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On Intrusion Forensics

A piece on the difficulty of monitoring intrusion events, particularly those that tamper with source code.

January 20, 2010

Fearing Hackers Who Leave No Trace

MOUNTAIN VIEW, Calif. — The crown jewels of GoogleCisco Systems or any other technology company are the millions of lines of programming instructions, known as source code, that make its products run.

If hackers could steal those key instructions and copy them, they could easily dull the company’s competitive edge in the marketplace. More insidiously, if attackers were able to make subtle, undetected changes to that code, they could essentially give themselves secret access to everything the company and its customers did with the software.;=computer%20hackers&st;=Search

Challenges of Military vs. Civilian Safegaurds Against Intrusion

Challenges that arise when sorting out whether a system intrusion event is rooted in general criminal activity or an structured military offensive effort…

January 26, 2010

In Digital Combat, U.S. Finds No Easy Deterrent

This article was reported by John Markoff, David E. Sanger and Thom Shanker, and written by Mr. Sanger.
WASHINGTON — On a Monday morning earlier this month, top Pentagon leaders gathered to simulate how they would respond to a sophisticated cyberattack aimed at paralyzing the nation’s power grids, its communications systems or its financial networks.
The results were dispiriting. The enemy had all the advantages: stealth, anonymity and unpredictability. No one could pinpoint the country from which the attack came, so there was no effective way to deter further damage by threatening retaliation. What’s more, the military commanders noted that they even lacked the legal authority to respond — especially because it was never clear if the attack was an act of vandalism, an attempt at commercial theft or a state-sponsored effort to cripple the United States, perhaps as a prelude to a conventional war.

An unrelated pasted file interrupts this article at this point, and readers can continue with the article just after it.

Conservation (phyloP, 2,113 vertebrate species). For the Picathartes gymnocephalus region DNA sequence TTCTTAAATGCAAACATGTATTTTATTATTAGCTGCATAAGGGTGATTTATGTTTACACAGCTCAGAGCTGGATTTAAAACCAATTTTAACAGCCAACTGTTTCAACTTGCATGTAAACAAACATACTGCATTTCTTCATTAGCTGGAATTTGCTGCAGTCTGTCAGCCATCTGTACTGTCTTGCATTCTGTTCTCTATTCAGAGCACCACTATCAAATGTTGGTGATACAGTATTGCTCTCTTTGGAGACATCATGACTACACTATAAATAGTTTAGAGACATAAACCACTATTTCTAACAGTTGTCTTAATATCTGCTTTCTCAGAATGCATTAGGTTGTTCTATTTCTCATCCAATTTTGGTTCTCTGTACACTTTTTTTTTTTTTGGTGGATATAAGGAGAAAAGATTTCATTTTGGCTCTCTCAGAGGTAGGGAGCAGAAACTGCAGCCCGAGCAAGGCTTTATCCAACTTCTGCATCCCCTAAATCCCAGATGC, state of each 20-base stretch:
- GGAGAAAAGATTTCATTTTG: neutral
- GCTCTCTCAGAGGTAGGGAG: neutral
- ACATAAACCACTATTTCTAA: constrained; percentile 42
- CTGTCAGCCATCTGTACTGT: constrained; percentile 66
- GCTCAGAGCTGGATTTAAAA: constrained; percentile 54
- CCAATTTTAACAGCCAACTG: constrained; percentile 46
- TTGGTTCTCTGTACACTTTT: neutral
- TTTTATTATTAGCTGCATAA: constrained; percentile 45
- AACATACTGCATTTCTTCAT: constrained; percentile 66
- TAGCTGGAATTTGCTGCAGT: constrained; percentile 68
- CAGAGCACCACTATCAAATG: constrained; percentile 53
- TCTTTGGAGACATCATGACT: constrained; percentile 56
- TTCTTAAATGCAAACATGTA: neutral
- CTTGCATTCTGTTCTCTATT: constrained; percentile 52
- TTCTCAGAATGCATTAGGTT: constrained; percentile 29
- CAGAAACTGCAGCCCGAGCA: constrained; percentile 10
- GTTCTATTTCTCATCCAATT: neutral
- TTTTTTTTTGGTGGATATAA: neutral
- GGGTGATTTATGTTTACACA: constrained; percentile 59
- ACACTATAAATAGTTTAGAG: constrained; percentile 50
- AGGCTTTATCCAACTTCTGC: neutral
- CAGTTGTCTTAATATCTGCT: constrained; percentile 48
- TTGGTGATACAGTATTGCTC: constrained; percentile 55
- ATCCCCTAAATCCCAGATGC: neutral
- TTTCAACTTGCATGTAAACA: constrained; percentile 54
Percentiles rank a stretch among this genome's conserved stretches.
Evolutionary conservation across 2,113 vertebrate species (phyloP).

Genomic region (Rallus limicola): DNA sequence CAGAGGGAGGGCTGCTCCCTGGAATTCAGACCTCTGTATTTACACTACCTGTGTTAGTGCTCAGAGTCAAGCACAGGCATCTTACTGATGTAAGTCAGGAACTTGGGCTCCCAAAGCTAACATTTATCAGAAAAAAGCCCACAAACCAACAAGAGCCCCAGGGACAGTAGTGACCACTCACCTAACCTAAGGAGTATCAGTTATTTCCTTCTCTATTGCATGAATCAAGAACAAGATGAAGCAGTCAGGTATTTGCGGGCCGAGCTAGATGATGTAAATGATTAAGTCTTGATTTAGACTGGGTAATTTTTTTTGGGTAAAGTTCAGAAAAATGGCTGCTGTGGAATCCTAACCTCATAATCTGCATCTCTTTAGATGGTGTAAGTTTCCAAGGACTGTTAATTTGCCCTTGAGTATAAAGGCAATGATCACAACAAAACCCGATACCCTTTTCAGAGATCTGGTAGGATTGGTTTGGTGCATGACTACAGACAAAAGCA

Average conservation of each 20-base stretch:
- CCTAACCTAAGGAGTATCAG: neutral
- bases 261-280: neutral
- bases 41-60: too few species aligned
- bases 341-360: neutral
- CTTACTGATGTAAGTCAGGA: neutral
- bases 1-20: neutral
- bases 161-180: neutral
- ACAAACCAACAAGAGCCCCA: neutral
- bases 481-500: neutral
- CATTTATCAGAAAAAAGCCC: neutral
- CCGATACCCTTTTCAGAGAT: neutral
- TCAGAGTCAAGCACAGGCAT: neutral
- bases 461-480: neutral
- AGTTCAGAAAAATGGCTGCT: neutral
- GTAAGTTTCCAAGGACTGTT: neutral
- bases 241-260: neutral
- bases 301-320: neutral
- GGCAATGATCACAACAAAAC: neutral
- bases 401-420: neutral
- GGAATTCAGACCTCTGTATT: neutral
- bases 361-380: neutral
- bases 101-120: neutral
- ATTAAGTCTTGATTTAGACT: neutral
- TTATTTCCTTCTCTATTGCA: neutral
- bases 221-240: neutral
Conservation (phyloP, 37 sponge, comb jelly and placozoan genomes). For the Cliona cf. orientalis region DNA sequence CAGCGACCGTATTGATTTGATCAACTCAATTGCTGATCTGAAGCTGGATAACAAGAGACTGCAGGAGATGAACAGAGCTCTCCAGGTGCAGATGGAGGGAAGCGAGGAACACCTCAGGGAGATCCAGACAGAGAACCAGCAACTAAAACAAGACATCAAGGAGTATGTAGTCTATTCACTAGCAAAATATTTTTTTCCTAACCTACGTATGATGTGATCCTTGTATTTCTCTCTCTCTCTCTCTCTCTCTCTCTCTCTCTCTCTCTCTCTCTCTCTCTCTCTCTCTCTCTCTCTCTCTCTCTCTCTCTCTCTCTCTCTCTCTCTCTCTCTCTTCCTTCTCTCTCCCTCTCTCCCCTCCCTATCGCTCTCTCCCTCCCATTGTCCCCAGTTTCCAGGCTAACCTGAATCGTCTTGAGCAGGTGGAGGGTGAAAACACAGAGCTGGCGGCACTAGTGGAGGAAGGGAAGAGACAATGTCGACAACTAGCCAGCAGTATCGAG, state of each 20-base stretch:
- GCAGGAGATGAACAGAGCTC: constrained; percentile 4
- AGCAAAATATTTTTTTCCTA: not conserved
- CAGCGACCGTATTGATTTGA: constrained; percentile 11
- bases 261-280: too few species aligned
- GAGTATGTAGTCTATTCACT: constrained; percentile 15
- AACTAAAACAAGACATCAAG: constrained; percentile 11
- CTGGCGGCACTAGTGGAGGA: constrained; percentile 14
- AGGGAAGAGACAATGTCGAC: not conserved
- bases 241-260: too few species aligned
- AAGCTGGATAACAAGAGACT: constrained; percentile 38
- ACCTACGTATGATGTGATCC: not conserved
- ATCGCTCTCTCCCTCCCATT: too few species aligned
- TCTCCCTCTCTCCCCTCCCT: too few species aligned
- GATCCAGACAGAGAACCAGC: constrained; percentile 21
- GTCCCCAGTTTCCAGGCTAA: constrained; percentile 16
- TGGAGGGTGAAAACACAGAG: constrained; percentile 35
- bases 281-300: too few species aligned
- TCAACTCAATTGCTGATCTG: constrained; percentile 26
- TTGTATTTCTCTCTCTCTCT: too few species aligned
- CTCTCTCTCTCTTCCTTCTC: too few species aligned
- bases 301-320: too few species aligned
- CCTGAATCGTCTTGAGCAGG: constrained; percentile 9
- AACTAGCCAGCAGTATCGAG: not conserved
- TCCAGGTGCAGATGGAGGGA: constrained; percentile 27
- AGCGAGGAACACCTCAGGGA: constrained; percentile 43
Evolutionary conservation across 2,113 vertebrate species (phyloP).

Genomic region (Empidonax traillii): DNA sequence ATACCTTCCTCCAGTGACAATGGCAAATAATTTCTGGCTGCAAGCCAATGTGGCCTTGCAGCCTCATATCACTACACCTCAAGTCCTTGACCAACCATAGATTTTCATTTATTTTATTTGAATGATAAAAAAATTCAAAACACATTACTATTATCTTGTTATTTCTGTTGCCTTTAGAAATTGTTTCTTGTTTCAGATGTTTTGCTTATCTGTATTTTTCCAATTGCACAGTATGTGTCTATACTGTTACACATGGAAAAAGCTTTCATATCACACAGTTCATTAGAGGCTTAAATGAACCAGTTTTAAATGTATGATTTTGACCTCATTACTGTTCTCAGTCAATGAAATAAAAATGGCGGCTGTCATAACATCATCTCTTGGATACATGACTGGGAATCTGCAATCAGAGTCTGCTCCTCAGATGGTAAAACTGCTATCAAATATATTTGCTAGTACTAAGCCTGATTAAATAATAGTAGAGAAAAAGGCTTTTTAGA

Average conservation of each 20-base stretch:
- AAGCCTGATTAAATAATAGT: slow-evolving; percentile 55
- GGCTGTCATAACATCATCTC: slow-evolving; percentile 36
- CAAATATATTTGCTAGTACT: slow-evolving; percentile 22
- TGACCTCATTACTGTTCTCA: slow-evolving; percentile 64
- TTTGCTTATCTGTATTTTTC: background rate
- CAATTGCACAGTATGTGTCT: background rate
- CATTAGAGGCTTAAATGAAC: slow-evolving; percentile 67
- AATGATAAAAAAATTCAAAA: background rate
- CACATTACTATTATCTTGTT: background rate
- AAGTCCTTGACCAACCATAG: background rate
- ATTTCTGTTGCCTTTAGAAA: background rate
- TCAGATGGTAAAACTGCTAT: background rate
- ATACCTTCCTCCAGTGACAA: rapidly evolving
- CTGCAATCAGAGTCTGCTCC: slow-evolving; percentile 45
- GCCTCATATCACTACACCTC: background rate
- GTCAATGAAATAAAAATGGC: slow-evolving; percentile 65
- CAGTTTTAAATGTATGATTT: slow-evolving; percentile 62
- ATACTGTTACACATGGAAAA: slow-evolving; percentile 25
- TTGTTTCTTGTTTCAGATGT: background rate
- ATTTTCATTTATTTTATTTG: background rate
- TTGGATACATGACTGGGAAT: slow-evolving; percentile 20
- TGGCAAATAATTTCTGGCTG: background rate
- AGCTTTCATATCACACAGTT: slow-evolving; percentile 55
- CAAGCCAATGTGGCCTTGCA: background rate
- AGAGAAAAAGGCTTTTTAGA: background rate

What some participants in the simulation knew — and others did not — was that a version of their nightmare had just played out in real life, not at the Pentagon where they were meeting, but in the far less formal war rooms at Google Inc. Computers at Google and more than 30 other companies had been penetrated, and Google’s software engineers quickly tracked the source of the attack to seven servers in Taiwan, with footprints back to the Chinese mainland.

Endless War Against Intrusion

This article encapsulates many of the issues facing corporate network admins in their endless quest to protect systems.

January 18, 2010

Companies Fight Endless War Against Computer Attacks

The recent computer attacks on the mighty Google left every corporate network in the world looking a little less safe.